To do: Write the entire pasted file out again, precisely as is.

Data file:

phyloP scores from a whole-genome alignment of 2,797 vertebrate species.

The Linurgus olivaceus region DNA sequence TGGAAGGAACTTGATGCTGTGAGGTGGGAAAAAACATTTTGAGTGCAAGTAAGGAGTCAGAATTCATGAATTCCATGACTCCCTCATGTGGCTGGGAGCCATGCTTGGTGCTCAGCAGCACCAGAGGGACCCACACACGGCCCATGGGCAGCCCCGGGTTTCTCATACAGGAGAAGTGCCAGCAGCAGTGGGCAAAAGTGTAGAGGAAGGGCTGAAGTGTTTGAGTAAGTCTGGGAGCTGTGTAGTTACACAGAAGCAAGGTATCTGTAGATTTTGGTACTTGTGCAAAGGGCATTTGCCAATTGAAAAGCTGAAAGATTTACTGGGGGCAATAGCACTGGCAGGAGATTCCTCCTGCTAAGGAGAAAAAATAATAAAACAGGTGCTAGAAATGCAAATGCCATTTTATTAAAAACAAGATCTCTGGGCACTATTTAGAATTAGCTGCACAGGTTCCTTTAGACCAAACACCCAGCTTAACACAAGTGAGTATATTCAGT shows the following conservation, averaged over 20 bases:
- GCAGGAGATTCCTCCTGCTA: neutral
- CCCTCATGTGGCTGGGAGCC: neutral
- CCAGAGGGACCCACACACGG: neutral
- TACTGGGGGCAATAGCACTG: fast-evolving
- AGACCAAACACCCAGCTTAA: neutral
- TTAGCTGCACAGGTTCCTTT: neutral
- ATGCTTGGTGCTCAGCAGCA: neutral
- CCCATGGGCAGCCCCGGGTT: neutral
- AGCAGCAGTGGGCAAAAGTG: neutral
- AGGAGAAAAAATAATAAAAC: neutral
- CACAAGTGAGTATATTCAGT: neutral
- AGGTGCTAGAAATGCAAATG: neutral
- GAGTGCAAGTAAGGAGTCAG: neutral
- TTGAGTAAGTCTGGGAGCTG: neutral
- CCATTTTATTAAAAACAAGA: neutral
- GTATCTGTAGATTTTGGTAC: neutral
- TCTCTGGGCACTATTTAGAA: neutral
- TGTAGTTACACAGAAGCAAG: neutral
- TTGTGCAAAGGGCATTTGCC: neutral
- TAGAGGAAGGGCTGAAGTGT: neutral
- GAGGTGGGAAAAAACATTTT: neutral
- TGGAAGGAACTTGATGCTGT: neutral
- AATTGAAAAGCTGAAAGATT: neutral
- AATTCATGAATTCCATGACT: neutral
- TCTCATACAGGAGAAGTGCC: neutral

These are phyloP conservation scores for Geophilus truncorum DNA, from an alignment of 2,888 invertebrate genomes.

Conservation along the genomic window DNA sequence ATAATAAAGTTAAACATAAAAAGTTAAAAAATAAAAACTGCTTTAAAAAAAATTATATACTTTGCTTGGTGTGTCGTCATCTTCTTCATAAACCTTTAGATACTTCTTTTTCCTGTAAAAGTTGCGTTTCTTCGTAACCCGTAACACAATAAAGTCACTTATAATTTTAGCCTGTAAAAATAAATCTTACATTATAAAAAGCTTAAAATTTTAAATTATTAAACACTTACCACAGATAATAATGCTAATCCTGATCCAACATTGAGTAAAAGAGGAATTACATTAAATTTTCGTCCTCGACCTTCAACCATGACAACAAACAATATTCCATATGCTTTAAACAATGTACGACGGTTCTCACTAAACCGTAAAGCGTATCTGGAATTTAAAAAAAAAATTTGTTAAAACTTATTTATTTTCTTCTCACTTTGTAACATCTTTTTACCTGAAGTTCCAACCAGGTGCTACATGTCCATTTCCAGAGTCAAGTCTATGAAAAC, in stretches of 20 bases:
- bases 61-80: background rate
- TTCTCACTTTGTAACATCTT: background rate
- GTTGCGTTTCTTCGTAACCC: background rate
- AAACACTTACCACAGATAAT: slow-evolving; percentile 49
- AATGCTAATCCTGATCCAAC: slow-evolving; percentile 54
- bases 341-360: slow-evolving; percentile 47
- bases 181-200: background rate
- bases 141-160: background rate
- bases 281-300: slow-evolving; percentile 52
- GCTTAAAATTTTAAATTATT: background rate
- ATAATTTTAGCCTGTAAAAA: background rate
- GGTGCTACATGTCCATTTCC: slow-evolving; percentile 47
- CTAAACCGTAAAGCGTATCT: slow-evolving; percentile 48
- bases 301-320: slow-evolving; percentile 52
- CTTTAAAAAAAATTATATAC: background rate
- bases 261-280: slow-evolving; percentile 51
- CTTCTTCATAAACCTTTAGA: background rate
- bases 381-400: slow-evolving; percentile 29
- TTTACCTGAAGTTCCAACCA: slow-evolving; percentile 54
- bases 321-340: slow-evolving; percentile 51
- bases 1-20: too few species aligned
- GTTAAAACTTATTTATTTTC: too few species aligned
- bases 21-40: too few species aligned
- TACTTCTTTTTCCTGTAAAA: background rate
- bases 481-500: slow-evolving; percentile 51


phyloP scores from a whole-genome alignment of 2,797 vertebrate species.

The Linurgus olivaceus region DNA sequence TGGAAGGAACTTGATGCTGTGAGGTGGGAAAAAACATTTTGAGTGCAAGTAAGGAGTCAGAATTCATGAATTCCATGACTCCCTCATGTGGCTGGGAGCCATGCTTGGTGCTCAGCAGCACCAGAGGGACCCACACACGGCCCATGGGCAGCCCCGGGTTTCTCATACAGGAGAAGTGCCAGCAGCAGTGGGCAAAAGTGTAGAGGAAGGGCTGAAGTGTTTGAGTAAGTCTGGGAGCTGTGTAGTTACACAGAAGCAAGGTATCTGTAGATTTTGGTACTTGTGCAAAGGGCATTTGCCAATTGAAAAGCTGAAAGATTTACTGGGGGCAATAGCACTGGCAGGAGATTCCTCCTGCTAAGGAGAAAAAATAATAAAACAGGTGCTAGAAATGCAAATGCCATTTTATTAAAAACAAGATCTCTGGGCACTATTTAGAATTAGCTGCACAGGTTCCTTTAGACCAAACACCCAGCTTAACACAAGTGAGTATATTCAGT shows the following conservation, averaged over 20 bases:
- GCAGGAGATTCCTCCTGCTA: neutral
- CCCTCATGTGGCTGGGAGCC: neutral
- CCAGAGGGACCCACACACGG: neutral
- TACTGGGGGCAATAGCACTG: fast-evolving
- AGACCAAACACCCAGCTTAA: neutral
- TTAGCTGCACAGGTTCCTTT: neutral
- ATGCTTGGTGCTCAGCAGCA: neutral
- CCCATGGGCAGCCCCGGGTT: neutral
- AGCAGCAGTGGGCAAAAGTG: neutral
- AGGAGAAAAAATAATAAAAC: neutral
- CACAAGTGAGTATATTCAGT: neutral
- AGGTGCTAGAAATGCAAATG: neutral
- GAGTGCAAGTAAGGAGTCAG: neutral
- TTGAGTAAGTCTGGGAGCTG: neutral
- CCATTTTATTAAAAACAAGA: neutral
- GTATCTGTAGATTTTGGTAC: neutral
- TCTCTGGGCACTATTTAGAA: neutral
- TGTAGTTACACAGAAGCAAG: neutral
- TTGTGCAAAGGGCATTTGCC: neutral
- TAGAGGAAGGGCTGAAGTGT: neutral
- GAGGTGGGAAAAAACATTTT: neutral
- TGGAAGGAACTTGATGCTGT: neutral
- AATTGAAAAGCTGAAAGATT: neutral
- AATTCATGAATTCCATGACT: neutral
- TCTCATACAGGAGAAGTGCC: neutral

These are phyloP conservation scores for Geophilus truncorum DNA, from an alignment of 2,888 invertebrate genomes.

Conservation along the genomic window DNA sequence ATAATAAAGTTAAACATAAAAAGTTAAAAAATAAAAACTGCTTTAAAAAAAATTATATACTTTGCTTGGTGTGTCGTCATCTTCTTCATAAACCTTTAGATACTTCTTTTTCCTGTAAAAGTTGCGTTTCTTCGTAACCCGTAACACAATAAAGTCACTTATAATTTTAGCCTGTAAAAATAAATCTTACATTATAAAAAGCTTAAAATTTTAAATTATTAAACACTTACCACAGATAATAATGCTAATCCTGATCCAACATTGAGTAAAAGAGGAATTACATTAAATTTTCGTCCTCGACCTTCAACCATGACAACAAACAATATTCCATATGCTTTAAACAATGTACGACGGTTCTCACTAAACCGTAAAGCGTATCTGGAATTTAAAAAAAAAATTTGTTAAAACTTATTTATTTTCTTCTCACTTTGTAACATCTTTTTACCTGAAGTTCCAACCAGGTGCTACATGTCCATTTCCAGAGTCAAGTCTATGAAAAC, in stretches of 20 bases:
- bases 61-80: background rate
- TTCTCACTTTGTAACATCTT: background rate
- GTTGCGTTTCTTCGTAACCC: background rate
- AAACACTTACCACAGATAAT: slow-evolving; percentile 49
- AATGCTAATCCTGATCCAAC: slow-evolving; percentile 54
- bases 341-360: slow-evolving; percentile 47
- bases 181-200: background rate
- bases 141-160: background rate
- bases 281-300: slow-evolving; percentile 52
- GCTTAAAATTTTAAATTATT: background rate
- ATAATTTTAGCCTGTAAAAA: background rate
- GGTGCTACATGTCCATTTCC: slow-evolving; percentile 47
- CTAAACCGTAAAGCGTATCT: slow-evolving; percentile 48
- bases 301-320: slow-evolving; percentile 52
- CTTTAAAAAAAATTATATAC: background rate
- bases 261-280: slow-evolving; percentile 51
- CTTCTTCATAAACCTTTAGA: background rate
- bases 381-400: slow-evolving; percentile 29
- TTTACCTGAAGTTCCAACCA: slow-evolving; percentile 54
- bases 321-340: slow-evolving; percentile 51
- bases 1-20: too few species aligned
- GTTAAAACTTATTTATTTTC: too few species aligned
- bases 21-40: too few species aligned
- TACTTCTTTTTCCTGTAAAA: background rate
- bases 481-500: slow-evolving; percentile 51